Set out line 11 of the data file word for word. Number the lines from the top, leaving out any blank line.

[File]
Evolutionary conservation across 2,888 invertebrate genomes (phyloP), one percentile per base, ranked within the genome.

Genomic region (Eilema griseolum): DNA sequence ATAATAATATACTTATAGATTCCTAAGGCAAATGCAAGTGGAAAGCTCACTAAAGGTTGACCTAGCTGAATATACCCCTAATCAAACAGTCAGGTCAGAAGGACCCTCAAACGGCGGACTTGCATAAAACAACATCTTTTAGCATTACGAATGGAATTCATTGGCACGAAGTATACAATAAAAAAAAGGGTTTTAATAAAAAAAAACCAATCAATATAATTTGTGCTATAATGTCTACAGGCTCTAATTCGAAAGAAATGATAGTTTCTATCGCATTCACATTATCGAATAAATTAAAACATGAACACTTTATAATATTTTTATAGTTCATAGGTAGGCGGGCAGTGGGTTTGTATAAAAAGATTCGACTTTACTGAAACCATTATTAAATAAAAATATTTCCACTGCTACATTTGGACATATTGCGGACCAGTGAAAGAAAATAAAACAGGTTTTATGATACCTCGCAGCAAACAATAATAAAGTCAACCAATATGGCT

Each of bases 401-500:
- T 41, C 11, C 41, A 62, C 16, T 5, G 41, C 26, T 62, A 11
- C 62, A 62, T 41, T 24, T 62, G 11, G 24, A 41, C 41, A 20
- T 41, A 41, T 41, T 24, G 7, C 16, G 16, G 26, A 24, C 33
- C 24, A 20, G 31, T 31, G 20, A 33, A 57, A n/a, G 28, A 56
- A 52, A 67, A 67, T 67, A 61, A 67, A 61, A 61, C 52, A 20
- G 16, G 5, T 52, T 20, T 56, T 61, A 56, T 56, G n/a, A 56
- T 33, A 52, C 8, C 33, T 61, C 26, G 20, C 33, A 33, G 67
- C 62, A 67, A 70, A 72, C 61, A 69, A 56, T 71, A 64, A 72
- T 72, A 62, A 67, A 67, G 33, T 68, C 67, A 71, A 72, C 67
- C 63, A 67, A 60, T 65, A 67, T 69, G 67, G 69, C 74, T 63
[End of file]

- C 62, A 67, A 70, A 72, C 61, A 69, A 56, T 71, A 64, A 72